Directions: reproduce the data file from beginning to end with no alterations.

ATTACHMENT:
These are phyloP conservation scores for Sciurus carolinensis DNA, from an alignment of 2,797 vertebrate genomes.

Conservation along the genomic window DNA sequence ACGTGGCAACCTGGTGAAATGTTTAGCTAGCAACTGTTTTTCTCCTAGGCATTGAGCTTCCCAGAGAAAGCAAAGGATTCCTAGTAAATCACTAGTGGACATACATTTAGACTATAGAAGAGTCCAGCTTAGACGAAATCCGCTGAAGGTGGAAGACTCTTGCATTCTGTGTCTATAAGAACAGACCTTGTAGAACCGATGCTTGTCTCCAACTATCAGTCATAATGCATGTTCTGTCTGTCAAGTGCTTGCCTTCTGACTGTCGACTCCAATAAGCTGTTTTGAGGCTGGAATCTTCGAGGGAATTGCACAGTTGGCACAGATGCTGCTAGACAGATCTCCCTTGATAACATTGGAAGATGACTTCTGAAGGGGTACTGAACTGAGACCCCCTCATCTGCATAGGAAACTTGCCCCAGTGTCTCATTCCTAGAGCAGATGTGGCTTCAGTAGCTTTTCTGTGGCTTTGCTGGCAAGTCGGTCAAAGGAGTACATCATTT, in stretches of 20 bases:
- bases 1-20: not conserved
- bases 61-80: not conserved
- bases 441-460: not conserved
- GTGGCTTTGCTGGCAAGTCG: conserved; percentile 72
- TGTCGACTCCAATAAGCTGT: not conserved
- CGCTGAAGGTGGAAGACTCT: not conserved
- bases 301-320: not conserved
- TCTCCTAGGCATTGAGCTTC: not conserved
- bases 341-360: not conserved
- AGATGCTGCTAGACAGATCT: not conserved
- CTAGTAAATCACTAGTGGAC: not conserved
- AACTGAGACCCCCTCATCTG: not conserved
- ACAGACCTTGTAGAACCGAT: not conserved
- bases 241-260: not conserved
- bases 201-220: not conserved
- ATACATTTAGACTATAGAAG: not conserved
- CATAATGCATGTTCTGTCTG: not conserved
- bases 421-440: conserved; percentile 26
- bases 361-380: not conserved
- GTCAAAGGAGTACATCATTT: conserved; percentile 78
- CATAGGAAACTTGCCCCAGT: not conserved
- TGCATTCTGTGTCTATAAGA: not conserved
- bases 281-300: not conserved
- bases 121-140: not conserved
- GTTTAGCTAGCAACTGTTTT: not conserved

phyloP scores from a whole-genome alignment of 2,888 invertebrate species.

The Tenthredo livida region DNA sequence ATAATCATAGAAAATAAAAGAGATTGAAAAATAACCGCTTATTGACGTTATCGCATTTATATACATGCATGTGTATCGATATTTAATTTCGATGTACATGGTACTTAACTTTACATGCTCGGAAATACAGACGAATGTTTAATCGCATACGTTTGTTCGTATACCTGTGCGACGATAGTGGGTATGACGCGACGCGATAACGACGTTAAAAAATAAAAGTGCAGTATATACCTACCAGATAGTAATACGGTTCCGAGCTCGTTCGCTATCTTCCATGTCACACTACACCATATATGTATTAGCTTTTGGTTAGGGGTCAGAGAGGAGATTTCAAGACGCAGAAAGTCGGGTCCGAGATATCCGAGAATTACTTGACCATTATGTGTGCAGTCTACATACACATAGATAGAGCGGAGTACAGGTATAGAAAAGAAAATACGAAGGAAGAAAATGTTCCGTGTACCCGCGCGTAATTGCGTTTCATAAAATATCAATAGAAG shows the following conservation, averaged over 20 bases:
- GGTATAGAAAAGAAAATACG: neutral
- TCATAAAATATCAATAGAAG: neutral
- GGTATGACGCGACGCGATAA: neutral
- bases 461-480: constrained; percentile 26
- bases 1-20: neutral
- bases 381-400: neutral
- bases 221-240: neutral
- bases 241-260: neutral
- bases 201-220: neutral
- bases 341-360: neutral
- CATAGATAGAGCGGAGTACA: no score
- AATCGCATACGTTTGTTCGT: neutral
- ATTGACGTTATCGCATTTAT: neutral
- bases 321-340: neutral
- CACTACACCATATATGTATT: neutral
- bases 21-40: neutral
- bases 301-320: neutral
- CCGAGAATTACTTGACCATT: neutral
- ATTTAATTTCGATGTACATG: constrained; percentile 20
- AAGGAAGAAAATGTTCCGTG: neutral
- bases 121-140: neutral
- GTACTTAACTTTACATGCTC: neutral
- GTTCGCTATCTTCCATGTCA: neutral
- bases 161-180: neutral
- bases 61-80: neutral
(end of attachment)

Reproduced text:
These are phyloP conservation scores for Sciurus carolinensis DNA, from an alignment of 2,797 vertebrate genomes.

Conservation along the genomic window DNA sequence ACGTGGCAACCTGGTGAAATGTTTAGCTAGCAACTGTTTTTCTCCTAGGCATTGAGCTTCCCAGAGAAAGCAAAGGATTCCTAGTAAATCACTAGTGGACATACATTTAGACTATAGAAGAGTCCAGCTTAGACGAAATCCGCTGAAGGTGGAAGACTCTTGCATTCTGTGTCTATAAGAACAGACCTTGTAGAACCGATGCTTGTCTCCAACTATCAGTCATAATGCATGTTCTGTCTGTCAAGTGCTTGCCTTCTGACTGTCGACTCCAATAAGCTGTTTTGAGGCTGGAATCTTCGAGGGAATTGCACAGTTGGCACAGATGCTGCTAGACAGATCTCCCTTGATAACATTGGAAGATGACTTCTGAAGGGGTACTGAACTGAGACCCCCTCATCTGCATAGGAAACTTGCCCCAGTGTCTCATTCCTAGAGCAGATGTGGCTTCAGTAGCTTTTCTGTGGCTTTGCTGGCAAGTCGGTCAAAGGAGTACATCATTT, in stretches of 20 bases:
- bases 1-20: not conserved
- bases 61-80: not conserved
- bases 441-460: not conserved
- GTGGCTTTGCTGGCAAGTCG: conserved; percentile 72
- TGTCGACTCCAATAAGCTGT: not conserved
- CGCTGAAGGTGGAAGACTCT: not conserved
- bases 301-320: not conserved
- TCTCCTAGGCATTGAGCTTC: not conserved
- bases 341-360: not conserved
- AGATGCTGCTAGACAGATCT: not conserved
- CTAGTAAATCACTAGTGGAC: not conserved
- AACTGAGACCCCCTCATCTG: not conserved
- ACAGACCTTGTAGAACCGAT: not conserved
- bases 241-260: not conserved
- bases 201-220: not conserved
- ATACATTTAGACTATAGAAG: not conserved
- CATAATGCATGTTCTGTCTG: not conserved
- bases 421-440: conserved; percentile 26
- bases 361-380: not conserved
- GTCAAAGGAGTACATCATTT: conserved; percentile 78
- CATAGGAAACTTGCCCCAGT: not conserved
- TGCATTCTGTGTCTATAAGA: not conserved
- bases 281-300: not conserved
- bases 121-140: not conserved
- GTTTAGCTAGCAACTGTTTT: not conserved

phyloP scores from a whole-genome alignment of 2,888 invertebrate species.

The Tenthredo livida region DNA sequence ATAATCATAGAAAATAAAAGAGATTGAAAAATAACCGCTTATTGACGTTATCGCATTTATATACATGCATGTGTATCGATATTTAATTTCGATGTACATGGTACTTAACTTTACATGCTCGGAAATACAGACGAATGTTTAATCGCATACGTTTGTTCGTATACCTGTGCGACGATAGTGGGTATGACGCGACGCGATAACGACGTTAAAAAATAAAAGTGCAGTATATACCTACCAGATAGTAATACGGTTCCGAGCTCGTTCGCTATCTTCCATGTCACACTACACCATATATGTATTAGCTTTTGGTTAGGGGTCAGAGAGGAGATTTCAAGACGCAGAAAGTCGGGTCCGAGATATCCGAGAATTACTTGACCATTATGTGTGCAGTCTACATACACATAGATAGAGCGGAGTACAGGTATAGAAAAGAAAATACGAAGGAAGAAAATGTTCCGTGTACCCGCGCGTAATTGCGTTTCATAAAATATCAATAGAAG shows the following conservation, averaged over 20 bases:
- GGTATAGAAAAGAAAATACG: neutral
- TCATAAAATATCAATAGAAG: neutral
- GGTATGACGCGACGCGATAA: neutral
- bases 461-480: constrained; percentile 26
- bases 1-20: neutral
- bases 381-400: neutral
- bases 221-240: neutral
- bases 241-260: neutral
- bases 201-220: neutral
- bases 341-360: neutral
- CATAGATAGAGCGGAGTACA: no score
- AATCGCATACGTTTGTTCGT: neutral
- ATTGACGTTATCGCATTTAT: neutral
- bases 321-340: neutral
- CACTACACCATATATGTATT: neutral
- bases 21-40: neutral
- bases 301-320: neutral
- CCGAGAATTACTTGACCATT: neutral
- ATTTAATTTCGATGTACATG: constrained; percentile 20
- AAGGAAGAAAATGTTCCGTG: neutral
- bases 121-140: neutral
- GTACTTAACTTTACATGCTC: neutral
- GTTCGCTATCTTCCATGTCA: neutral
- bases 161-180: neutral
- bases 61-80: neutral